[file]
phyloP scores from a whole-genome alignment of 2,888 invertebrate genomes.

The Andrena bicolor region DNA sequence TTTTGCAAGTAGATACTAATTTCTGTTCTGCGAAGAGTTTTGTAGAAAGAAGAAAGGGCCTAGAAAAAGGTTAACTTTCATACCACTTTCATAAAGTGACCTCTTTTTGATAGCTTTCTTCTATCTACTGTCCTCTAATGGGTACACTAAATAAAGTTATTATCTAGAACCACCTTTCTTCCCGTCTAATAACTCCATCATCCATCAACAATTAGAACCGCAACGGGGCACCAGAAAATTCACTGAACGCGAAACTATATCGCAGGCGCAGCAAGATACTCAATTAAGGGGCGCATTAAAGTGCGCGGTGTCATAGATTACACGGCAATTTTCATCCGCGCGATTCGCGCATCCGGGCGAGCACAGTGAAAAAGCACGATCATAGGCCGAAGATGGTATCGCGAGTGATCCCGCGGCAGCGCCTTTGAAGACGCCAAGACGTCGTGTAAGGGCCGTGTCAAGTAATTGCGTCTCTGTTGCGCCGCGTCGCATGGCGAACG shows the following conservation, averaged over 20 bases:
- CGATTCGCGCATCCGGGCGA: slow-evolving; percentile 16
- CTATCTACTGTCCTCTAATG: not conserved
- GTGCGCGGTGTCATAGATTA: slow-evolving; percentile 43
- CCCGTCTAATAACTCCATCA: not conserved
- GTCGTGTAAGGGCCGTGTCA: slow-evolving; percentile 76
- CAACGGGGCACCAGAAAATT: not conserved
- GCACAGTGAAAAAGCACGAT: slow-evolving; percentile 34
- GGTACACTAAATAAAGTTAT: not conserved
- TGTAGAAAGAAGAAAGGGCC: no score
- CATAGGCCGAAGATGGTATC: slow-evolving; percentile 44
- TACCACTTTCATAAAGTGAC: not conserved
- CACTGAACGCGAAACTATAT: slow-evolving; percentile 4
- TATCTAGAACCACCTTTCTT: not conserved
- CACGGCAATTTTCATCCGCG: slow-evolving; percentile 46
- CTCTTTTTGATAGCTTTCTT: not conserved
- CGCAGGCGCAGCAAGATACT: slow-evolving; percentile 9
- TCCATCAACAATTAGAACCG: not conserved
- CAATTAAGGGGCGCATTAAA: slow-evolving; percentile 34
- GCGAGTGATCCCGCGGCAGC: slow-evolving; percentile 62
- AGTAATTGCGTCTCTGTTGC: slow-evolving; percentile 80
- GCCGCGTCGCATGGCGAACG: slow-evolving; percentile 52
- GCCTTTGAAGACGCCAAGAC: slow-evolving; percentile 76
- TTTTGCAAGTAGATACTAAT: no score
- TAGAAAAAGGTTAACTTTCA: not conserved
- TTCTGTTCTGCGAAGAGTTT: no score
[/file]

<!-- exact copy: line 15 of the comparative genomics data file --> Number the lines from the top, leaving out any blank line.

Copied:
- TATCTAGAACCACCTTTCTT: not conserved